Rate of inactivation of isoniazid in South Indian patients with pulmonary tuberculosis: microbial assay of isoniazid in serum following a standard intramuscular dose
Gangadharam, P. R. J.; Bhatia, A.L.; Radhakrishnan, S. and Selkon, J.B. (1962) Rate of inactivation of isoniazid in South Indian patients with pulmonary tuberculosis: microbial assay of isoniazid in serum following a standard intramuscular dose. Indian Journal of Tuberculosis, 9 (2). pp. 111-123.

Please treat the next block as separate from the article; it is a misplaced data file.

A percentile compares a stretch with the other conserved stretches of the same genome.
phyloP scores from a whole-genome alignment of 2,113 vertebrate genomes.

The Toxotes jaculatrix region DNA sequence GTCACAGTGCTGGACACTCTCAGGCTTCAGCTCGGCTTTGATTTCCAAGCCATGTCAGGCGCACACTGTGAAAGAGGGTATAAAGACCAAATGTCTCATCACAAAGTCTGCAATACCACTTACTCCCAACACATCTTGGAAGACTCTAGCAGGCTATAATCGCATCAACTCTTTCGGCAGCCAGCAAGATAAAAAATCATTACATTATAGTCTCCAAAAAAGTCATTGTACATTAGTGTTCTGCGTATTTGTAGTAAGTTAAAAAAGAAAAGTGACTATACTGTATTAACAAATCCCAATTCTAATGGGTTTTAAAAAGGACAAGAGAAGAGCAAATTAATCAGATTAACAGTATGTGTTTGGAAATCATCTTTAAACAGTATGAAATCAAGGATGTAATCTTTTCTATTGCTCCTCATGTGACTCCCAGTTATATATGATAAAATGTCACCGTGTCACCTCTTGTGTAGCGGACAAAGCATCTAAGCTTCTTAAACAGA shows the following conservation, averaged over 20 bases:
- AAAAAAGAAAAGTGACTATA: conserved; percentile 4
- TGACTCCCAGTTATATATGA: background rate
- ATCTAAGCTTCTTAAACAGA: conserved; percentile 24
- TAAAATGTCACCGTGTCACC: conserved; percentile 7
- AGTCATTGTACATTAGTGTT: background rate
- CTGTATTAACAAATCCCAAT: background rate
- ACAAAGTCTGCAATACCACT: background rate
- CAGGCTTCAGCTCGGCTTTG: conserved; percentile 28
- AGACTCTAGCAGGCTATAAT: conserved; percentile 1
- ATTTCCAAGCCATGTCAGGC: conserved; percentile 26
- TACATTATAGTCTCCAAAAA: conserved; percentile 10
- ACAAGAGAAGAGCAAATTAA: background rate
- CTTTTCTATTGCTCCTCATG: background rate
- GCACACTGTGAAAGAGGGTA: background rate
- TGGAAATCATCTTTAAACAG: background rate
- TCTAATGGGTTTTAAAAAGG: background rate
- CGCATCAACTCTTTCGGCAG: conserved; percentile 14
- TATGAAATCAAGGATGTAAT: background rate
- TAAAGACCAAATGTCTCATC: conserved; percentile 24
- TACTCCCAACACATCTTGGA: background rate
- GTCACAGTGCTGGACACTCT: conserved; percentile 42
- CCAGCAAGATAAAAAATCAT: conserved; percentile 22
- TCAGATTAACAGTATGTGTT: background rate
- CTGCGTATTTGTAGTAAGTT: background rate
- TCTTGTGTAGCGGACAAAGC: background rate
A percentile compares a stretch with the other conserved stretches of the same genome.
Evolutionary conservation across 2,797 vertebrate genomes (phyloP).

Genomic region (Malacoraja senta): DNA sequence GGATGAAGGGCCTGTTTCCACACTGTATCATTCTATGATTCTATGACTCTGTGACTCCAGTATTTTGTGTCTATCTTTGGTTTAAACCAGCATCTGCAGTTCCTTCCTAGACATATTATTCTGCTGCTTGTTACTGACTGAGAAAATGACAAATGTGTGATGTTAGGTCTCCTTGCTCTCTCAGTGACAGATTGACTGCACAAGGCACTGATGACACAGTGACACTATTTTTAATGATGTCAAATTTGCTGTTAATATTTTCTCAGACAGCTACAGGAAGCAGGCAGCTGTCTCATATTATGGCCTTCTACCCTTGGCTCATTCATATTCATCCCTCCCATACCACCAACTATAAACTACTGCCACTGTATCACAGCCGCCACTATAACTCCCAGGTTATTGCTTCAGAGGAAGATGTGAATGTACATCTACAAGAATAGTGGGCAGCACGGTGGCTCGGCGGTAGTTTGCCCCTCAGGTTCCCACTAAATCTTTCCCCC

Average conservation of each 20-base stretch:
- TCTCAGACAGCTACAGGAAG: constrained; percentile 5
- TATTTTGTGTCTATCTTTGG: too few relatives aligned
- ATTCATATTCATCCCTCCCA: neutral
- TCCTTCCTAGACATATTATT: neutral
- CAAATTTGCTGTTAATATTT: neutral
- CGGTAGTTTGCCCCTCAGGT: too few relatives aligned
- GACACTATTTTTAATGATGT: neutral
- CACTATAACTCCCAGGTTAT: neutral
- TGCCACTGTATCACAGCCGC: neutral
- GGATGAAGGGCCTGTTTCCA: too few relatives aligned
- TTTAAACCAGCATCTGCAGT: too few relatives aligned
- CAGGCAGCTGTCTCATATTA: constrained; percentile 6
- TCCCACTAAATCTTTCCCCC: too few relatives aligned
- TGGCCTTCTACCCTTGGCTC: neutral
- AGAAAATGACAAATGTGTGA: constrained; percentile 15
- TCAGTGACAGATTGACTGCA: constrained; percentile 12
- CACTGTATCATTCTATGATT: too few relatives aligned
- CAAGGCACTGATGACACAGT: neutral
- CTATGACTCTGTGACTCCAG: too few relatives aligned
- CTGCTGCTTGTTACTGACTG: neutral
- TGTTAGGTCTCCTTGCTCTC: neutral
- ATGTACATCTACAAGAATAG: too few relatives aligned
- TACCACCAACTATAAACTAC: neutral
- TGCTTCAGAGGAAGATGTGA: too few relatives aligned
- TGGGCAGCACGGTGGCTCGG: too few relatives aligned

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Since isoniazid is metabolized in man to several derivatives with little or no specific activity against the tubercle bacillus, its rate of inactivation in the body may have an important bearing on its efficacy as an antituberculosis drug. The inactivation rate, though constant in any one person, is known to vary from individual to individual and from race to race. A series of studies on the rate of inactivation of isoniazid in Indian patients with pulmonary tuberculosis has recently been undertaken at the Tuberculosis Chemotherapy Centre, Madras. The present paper describes the first of these studies, in which the concentration of isoniazid in the serum of patients admitted to a controlled comparison of four domiciliary chemotherapeutic regimens was determined by microbiological assay four-and-a-half hours after administration of a standard dose of isoniazid (3 mg/kg body-weight). Patients with serum levels of 0.58 µg/ml or more were classified as slow inactivators of isoniazid and those with levels below 0.58 µg/ml as rapid inactivators. By this definition, 195 (61 per cent) of the 321 patients studied were found to be slow inactivators and 126 (39 per cent) rapid inactivators. A relationship was shown between sex and the rate of inactivation, there being a significantly higher proportion of rapid inactivators among the females than among the males. The observed estimates of the error of the microbiological assay procedure are discussed and possible ways of reducing the error suggested.
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